Web Services Invocation Framework

The Web Services Invocation Framework (WSIF) is a simple Java API for invoking Web services, no matter how or where the services are provided.

WSIF enables developers to interact with representations of Web services instead of working directly with the Simple Object Access Protocol (SOAP) APIs, which is the usual programming model. With WSIF, developers can work with the same programming model regardless of how the Web service is implemented and accessed. It frees the developer from the constraints of having to develop services for particular transport protocols or service environments. Thus, it has an API that provides binding-independent access to any Web service.

WSIF allows stubless or completely dynamic invocation of a Web service, based upon examination of the meta-data about the service at runtime. It also allows updated implementations of a binding to be plugged into WSIF at runtime, and it allows the calling service to defer choosing a binding until runtime.

Finally, WSIF is closely based upon WSDL, so it can invoke any service that can be described in WSDL.

Whats new with WSIF?

The first Apache WSIF realease candidate is currently being worked on and should be available in the near future. Check back here and watch the mailing lists for news

The WSIF documentation is slowly coming together with descriptions of the WSIF Java and EJB bindings now available.

WSIF has been changed so the Apache Axis provider is now used for the default SOAP binding. WSIF has two SOAP providers, one based on Apache SOAP, the other on Apache Axis.

WSIF Structure

In WSDL a binding defines how to map between the abstract PortType and a real service format and protocol. For example, the SOAP binding defines the encoding style, the SOAPAction header, the namespace of the body (the targetURI), and so forth.

WSDL allows there to be multiple implementations for a Web Service, and multiple Ports that share the same PortType. In other words, WSDL allows the same interface to have bindings to for example, SOAP and IIOP.

WSIF provides an API to allow the same client code to access any available binding. As the client code can then be written to the PortType it can be a deployment or configuration setting (or a code choice) which port and binding it uses.

WSIF uses 'providers' to support these multiple WSDL bindings. A provider is a piece of code that supports a WSDL extension and allows invocation of the service through that particular implementation. WSIF providers use the J2SE JAR service provider specification making them discoverable at runtime.

Clients can then utilize any new implementations and can delegate the choice of port to the infrastructure and runtime, which allows the implementation to be chosen on the basis of quality of service characteristics or business policy.


A J2SE v1.3 SDK (eg from Java J2SE site) and the Apache Jakarta Ant tool to build wsif. Ant is available at the Apache ANT website. To build WSIF the jars from the following packages are required:

JAXP compliant XML parser, such as Apache Xerces. xercesImpl.jar xmlParserAPIs.jar
WSDL for Java API (WSDL4J), from the IBM developerWorks site. wsdl4j.jar qname.jar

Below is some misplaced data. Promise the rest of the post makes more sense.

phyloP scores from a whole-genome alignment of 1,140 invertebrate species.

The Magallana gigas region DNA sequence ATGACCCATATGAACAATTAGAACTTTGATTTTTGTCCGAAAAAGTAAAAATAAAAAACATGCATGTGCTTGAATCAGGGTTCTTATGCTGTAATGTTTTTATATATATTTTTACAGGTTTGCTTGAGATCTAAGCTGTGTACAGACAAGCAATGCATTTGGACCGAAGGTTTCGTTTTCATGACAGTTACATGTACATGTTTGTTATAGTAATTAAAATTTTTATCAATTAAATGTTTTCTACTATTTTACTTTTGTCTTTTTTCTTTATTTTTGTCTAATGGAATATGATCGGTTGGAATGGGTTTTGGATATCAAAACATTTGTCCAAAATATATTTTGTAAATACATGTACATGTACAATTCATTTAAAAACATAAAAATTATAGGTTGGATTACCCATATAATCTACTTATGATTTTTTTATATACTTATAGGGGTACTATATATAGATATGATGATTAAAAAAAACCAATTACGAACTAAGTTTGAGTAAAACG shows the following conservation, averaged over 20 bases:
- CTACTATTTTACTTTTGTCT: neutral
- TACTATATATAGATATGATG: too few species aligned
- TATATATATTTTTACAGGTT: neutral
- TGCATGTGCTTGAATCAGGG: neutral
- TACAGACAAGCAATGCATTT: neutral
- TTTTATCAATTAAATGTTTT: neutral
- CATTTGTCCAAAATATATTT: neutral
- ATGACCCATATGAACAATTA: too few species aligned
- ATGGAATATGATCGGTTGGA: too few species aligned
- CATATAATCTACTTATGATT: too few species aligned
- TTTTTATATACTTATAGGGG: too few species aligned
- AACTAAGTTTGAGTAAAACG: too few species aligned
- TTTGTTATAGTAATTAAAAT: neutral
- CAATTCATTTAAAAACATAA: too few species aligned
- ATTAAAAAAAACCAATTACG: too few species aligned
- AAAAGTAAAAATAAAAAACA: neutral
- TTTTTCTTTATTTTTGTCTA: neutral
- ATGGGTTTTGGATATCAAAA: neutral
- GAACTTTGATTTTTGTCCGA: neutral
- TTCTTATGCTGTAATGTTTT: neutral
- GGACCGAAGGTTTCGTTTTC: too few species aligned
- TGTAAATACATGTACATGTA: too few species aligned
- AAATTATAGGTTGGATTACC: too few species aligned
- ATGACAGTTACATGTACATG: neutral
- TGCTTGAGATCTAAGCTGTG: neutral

Apache SOAP, from the Apache SOAP site soap.jar
Apache Axis, from the Apache Axis site axis.jar saaj.jar jaxrpc.jar commons-logging.jar
J2EE 1.3 from the Java J2EE site j2ee.jar

Currently, in order to successfully build WSIF, all the above prerequisites are required no matter which providers are going to be used.

Accessing Builds and Source Code

The source code for this package is available on the Apache web site. Individual files can be accessed using the web-based CVS interface. The entire package can be downloaded using the following instructions.

Accessing the Nightly Builds

This package is built nightly along with Axis. The build will create two zip files: and The first file contains a complete build image, which includes wsif.jar and the API Javadoc. The second file contains a copy of the source code, which could be built using Ant. Both of these files can be accessed at the same location as the Axis nightly builds.

Accessing the Source Tree (AnonCVS)

So, you've decided that you need access to the source tree to see the latest and greatest code. There's two different forms of CVS access. The first is anonymous and anybody can use it. The second is not and you must have a login to the development server. If you don't know what this means, join the mailing list and find out.

Anyone can checkout source code from our anonymous CVS server. To do so, simply use the following commands (if you are using a GUI CVS client, configure it appropriatly):

cvs -d login
password: anoncvs

cvs -d checkout xml-axis-wsif

Full Remote CVS Access

If you are a Committer and have a login on the Apache development server, this section is for you. If you are not a Committer, but you want to submit patches or even request commit privelages, please see the Jakarta GuideLines page (we follow the same rules) for more information.

To have full access to the CVS server, you need to follow the links depending on the operating system you are using:

Building wsif

Getting help

WSIF shares the Apache AIXS mailing lists axis-user and axis-dev. To aid identifying posts about WSIF, the prefix [WSIF] should be added to each posts subject line.